Well, we have all been through it. Sometimes we get so desperate we ask, “Why do they have to do homework anyway?” Well, as a reading specialist and elementary educator for over 30 years, I can tell you why.
Time Out for Perspective!
Maintaining my perspective as a mom is the most important and challenging job assigned to me. You have to realize that being a mom and maintaining perspective are really major oxymorons.
It’s like someone is telling you, “Forget all that you did to care for him as an infant. Forget the sleepless nights, and the vomited-on dress you were going to wear to the office Christmas party. And, by all means, forget that cute little toothless smile and the knowledge that your child is the most wonderful, brightest, cutest kid on the planet.
It's not easy to focus on the here and now. The what if's can drive you crazy.
Maintain your perspective. Ha. Easier said than done.
My perspective was first tested when Cory was diagnosed as AD/HD at 6 years old. Immediately my Mom Guilt went into overdrive.
What did I do wrong during pregnancy?
Why my child?
How come lots of other kids look active but mine gets the label?
And of course the genetic link: Why did I marry this man? It’s his fault.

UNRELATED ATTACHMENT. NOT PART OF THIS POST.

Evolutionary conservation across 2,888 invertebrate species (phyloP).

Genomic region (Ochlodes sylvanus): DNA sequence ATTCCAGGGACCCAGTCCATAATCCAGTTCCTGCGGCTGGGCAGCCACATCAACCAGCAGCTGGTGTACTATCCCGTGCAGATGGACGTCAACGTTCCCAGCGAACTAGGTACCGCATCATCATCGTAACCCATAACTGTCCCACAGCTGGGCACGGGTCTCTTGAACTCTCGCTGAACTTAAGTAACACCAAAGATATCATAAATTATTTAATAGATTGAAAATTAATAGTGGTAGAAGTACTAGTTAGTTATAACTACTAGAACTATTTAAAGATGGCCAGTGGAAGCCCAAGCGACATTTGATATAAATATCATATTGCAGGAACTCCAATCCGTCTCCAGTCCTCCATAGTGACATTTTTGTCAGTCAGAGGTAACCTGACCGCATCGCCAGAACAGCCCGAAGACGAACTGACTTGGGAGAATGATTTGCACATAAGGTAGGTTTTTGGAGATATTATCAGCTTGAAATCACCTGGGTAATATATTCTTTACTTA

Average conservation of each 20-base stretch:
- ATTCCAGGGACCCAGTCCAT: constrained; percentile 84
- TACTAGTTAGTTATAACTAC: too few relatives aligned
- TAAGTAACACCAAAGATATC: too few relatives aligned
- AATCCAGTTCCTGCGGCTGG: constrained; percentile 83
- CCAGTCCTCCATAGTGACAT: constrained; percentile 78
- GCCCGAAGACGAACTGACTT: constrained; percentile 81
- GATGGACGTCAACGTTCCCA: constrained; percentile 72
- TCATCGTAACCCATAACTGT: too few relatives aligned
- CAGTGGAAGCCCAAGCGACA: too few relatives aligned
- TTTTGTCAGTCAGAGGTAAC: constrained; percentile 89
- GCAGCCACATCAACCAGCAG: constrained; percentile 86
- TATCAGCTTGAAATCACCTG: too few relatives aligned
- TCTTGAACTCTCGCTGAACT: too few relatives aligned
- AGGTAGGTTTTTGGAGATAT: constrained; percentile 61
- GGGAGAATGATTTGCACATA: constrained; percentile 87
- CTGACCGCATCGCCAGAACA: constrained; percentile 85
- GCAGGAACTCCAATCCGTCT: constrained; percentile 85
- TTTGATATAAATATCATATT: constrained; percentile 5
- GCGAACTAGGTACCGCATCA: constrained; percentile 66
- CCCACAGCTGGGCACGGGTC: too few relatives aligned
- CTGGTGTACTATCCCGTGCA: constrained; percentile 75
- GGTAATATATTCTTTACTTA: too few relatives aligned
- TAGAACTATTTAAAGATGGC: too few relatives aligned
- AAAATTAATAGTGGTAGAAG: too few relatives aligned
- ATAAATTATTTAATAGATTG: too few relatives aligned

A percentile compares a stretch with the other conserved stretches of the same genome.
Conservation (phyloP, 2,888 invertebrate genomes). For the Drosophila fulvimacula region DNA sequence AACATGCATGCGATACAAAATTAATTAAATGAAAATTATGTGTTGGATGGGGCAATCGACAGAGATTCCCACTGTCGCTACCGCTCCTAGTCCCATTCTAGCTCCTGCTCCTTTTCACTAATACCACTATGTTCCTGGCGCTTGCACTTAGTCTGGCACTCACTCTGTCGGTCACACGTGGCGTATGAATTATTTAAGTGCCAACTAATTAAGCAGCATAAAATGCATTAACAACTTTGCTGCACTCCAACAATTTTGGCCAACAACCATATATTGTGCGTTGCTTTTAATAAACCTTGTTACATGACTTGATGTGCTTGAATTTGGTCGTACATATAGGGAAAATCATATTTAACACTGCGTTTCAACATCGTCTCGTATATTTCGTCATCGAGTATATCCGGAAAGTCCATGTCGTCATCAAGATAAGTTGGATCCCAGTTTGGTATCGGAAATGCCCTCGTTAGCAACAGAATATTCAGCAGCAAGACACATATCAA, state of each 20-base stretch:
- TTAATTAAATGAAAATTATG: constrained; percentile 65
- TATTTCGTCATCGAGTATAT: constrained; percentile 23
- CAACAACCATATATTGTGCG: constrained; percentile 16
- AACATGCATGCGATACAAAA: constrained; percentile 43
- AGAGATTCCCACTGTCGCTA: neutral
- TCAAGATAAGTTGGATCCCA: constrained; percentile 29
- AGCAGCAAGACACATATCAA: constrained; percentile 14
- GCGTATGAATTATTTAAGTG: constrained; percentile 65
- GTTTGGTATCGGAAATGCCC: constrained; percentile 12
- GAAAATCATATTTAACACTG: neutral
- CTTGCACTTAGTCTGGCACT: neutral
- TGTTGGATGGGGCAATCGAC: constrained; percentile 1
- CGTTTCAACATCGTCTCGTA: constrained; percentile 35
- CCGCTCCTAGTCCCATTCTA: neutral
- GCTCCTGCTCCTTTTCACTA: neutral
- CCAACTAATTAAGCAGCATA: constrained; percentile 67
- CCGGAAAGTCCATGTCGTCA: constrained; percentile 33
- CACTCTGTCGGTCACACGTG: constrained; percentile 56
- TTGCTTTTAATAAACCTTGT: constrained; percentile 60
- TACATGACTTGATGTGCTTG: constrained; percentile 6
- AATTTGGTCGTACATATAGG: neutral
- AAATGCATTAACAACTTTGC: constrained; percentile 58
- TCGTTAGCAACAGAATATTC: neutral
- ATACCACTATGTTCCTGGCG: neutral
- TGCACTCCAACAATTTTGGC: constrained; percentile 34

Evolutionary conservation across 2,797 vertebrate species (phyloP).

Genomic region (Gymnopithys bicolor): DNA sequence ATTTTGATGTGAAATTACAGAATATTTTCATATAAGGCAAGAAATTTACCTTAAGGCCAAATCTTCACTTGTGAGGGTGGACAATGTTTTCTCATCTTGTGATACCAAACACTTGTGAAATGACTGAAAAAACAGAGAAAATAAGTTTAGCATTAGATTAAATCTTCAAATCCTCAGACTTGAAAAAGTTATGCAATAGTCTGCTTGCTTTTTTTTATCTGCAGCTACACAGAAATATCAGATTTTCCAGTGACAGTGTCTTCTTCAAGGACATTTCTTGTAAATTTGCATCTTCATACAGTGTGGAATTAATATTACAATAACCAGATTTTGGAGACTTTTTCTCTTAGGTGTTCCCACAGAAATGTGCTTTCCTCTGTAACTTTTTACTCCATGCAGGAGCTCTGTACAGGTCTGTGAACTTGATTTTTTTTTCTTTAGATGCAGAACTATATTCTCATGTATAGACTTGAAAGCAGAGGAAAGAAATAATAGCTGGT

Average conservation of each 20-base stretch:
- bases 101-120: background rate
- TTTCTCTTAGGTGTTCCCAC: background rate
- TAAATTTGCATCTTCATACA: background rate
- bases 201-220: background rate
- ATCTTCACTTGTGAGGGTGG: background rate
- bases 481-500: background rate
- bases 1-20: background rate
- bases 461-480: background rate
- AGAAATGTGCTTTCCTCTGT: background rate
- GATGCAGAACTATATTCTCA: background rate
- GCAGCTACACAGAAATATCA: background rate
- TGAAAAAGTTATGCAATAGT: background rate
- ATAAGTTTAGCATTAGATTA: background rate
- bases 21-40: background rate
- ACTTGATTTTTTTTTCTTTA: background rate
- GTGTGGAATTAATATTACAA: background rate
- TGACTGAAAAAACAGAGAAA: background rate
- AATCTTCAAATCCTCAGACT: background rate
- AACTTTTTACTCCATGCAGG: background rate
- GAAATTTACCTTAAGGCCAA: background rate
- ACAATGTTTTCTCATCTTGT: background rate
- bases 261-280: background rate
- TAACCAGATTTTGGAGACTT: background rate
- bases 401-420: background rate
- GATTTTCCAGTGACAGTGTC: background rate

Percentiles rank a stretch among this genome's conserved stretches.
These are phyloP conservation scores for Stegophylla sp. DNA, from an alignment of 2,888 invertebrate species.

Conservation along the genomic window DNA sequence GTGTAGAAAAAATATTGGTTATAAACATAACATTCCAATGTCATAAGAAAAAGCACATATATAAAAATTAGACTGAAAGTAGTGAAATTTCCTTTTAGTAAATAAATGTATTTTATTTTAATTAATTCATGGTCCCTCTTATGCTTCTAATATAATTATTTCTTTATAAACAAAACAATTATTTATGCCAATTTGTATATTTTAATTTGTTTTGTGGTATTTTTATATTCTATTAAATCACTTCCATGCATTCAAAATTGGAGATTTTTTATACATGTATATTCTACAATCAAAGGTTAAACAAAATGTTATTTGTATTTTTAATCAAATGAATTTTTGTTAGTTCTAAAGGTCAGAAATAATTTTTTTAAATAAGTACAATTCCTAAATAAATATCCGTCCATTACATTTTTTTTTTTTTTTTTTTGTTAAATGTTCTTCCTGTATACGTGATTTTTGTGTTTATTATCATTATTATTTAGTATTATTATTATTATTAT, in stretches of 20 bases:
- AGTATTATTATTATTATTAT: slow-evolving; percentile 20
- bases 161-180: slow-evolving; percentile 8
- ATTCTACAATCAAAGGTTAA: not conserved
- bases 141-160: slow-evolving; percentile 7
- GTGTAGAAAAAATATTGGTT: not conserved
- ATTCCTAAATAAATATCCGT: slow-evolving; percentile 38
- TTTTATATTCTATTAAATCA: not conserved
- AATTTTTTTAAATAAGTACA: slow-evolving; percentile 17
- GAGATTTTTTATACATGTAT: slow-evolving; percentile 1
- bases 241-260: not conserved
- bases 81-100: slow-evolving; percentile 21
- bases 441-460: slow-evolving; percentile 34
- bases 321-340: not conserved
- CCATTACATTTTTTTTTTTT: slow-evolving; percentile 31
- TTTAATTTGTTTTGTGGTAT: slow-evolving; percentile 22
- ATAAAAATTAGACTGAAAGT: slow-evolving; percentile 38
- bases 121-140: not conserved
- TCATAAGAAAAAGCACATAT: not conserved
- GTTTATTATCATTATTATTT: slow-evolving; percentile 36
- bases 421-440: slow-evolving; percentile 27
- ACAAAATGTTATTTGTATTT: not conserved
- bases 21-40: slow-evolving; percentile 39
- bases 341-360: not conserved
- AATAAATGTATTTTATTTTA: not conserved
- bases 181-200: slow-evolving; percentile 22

This is the time of year that parents come to me a lot for information on how to help their kids stay thinking over the summer. As a teacher, I know how much is lost over the summer and that in the fall, it is like starting over again. So I recommend to parents that they continue a “study” time each day. First of all, of course, 20 minutes of reading every day is a must, at least. Reading with a parent, to a parent, silently, having a book discussion, whatever works. Keep the kids reading. It is so important. Practice reading fluency. Take a book your child is reading and select one paragraph. Time them. Do it again several times and see how their fluency goes up.
Watch out for punctuation and expression also. They are all part of fluency. Make weekly trips to the library.
For math, keep your kids involved in real life activities. Count change, tell time, and add up items at the grocery store. Cook together using recipes, great fractions usage, and talk through what you are doing.
Whatever you do, enjoy your summer but avoid the TV Marathon. Minds need exercise, so do bodies.
I see so many articles on children of elementary age. Been there, done that. My journey is a bit longer, lasting over 29 years for the most part. My AD/HD child, Cory, the subject of one of my books, is now all grown up and I am able to see what my mom efforts have brought forth. It is a wonderful time in life to sit back and say, “Yeah, you got it right.” At least, mostly right.
What helped? Practice, persistence, and listening to my gut about what my child needed, despite advice from friends, relatives and teachers. The pathways I pointed him to made a difference in the future. Keep on keepin’ on, always with a smile and a dash of perspective. One day at a time. Sometimes one minute at a time. And be as proactive as you possibly can.
“But, Mom, you never told me I couldn’t take my hockey stick to school!”